SafeTea social media accounts were established on Facebook, Instagram and Twitter. These platforms were selected due to their popularity with the target audience.28 29 One author (IB) managed the social media accounts part-time from September 2019–January 2020. She finalised and scheduled the social media posts using the Hootsuite social media management tool, and responded to comments. There were 3–4 social media posts per day in October, and 1–2 from November onwards. Posts were designed to deliver the key messages and to guide social media users to the dedicated website, where they could find custom-made educational videos and cut-downs, and free downloadable materials in English: posters, flyers, magnets, reach charts, activity sheets and digital logos and banners (online supplemental appendix 1). All printed materials used in the campaign had been tested in the feasibility study.20 Some were modified according to feedback,20 for example, the first aid magnet was made larger and the prevention message was added, and additional posters were created with a range of different images. All materials were professionally reproduced by a graphic designer, with new branding (a new SafeTea logo, colour scheme and standardised graphics). The branding was part of the marketing strategy designed by Raw Marketing to create an effective online presence and in turn maximise reach on social media. Finally, the materials were adapted so that they could be downloaded and printed from the SafeTea website. Free resource packs of printed materials were available for professionals to request via the website, to facilitate intervention delivery in their own settings. The custom-made videos were produced in collaboration with a professional film company, and featured an adult discussing their life experiences after sustaining a scald in childhood, and an emergency department doctor discussing appropriate burn first aid.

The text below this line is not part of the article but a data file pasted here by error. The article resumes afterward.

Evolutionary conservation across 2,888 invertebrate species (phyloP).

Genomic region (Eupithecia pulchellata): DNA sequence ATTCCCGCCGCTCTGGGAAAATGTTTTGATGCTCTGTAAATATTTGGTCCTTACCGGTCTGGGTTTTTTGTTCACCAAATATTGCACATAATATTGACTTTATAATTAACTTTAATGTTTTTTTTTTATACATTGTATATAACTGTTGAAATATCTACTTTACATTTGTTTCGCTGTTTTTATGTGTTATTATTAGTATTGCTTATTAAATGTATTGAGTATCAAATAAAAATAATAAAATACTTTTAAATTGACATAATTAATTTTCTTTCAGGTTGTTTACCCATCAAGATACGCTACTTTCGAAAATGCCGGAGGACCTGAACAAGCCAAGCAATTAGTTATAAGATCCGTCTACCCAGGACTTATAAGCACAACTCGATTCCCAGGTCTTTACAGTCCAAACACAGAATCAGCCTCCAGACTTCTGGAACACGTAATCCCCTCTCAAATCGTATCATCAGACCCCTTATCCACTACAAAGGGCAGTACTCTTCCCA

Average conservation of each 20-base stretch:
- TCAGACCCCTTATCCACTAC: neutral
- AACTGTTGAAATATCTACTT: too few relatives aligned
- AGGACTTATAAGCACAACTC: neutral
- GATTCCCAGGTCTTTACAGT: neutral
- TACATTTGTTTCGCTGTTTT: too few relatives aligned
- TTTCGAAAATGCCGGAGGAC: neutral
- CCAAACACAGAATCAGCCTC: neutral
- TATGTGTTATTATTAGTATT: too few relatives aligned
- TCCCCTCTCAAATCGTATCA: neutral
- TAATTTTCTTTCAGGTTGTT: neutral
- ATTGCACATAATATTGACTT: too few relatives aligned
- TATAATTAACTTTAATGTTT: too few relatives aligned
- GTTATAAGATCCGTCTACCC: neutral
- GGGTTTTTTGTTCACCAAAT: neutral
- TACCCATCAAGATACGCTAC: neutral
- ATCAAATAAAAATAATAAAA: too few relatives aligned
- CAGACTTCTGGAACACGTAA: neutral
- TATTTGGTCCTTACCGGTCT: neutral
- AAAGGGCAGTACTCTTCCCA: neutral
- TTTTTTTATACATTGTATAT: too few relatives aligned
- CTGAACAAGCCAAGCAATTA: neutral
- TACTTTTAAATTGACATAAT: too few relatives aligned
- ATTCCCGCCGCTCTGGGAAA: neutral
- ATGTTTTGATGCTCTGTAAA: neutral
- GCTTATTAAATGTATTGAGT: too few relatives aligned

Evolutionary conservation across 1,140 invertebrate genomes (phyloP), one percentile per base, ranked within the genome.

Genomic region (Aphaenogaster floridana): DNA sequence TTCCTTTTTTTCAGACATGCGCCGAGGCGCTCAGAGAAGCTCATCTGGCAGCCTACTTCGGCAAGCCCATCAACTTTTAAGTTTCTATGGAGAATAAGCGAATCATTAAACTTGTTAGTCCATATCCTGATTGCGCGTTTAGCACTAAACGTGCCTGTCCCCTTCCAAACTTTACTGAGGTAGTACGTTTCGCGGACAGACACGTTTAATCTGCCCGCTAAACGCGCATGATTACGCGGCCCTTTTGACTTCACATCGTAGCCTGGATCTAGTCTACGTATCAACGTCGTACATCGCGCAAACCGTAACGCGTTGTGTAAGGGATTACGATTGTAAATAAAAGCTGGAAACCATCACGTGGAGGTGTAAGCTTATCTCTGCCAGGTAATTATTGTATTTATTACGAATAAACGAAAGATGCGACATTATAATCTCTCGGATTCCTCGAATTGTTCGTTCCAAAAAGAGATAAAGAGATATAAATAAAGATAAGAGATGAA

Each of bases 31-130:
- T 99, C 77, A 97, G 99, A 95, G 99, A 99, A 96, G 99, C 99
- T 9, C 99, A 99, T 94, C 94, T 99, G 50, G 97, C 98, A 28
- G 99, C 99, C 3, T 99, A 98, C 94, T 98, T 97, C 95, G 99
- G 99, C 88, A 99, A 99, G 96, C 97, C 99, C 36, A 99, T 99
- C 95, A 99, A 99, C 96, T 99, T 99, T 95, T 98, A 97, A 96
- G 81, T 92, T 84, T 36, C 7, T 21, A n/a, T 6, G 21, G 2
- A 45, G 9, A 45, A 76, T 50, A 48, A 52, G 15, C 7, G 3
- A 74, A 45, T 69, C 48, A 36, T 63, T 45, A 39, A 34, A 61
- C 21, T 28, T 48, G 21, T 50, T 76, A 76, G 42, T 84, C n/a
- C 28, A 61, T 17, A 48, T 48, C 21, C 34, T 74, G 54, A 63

Digital advertising during the SafeTea campaign included 2 months of paid posts on Facebook designed to reach a minimum of 5500 UK parents per day, and 1 month of paid adverts on Mumsnet ( designed to target mums with young children. Targeted promotion via blogs, online articles, newsletters, bulletins and conference presentations was used to brief professional groups (eg, health visitors, childminders, paediatricians) working with families about the campaign and materials, and encourage them to deliver the intervention to parents in their own settings (online supplemental appendix 2). The SafeTea campaign was launched on NBAD, 16 October 2019, with coordinated and widely circulated public relations press releases, and ran for 3 months. Two volunteers recruited through the Children’s Burns Trust publicised their personal stories which were used as ‘case studies’ to attract media interest. These included a story from a mother about her toddler who was scalded by hot coffee, and a story from a young father who sustained a serious scald injury in childhood.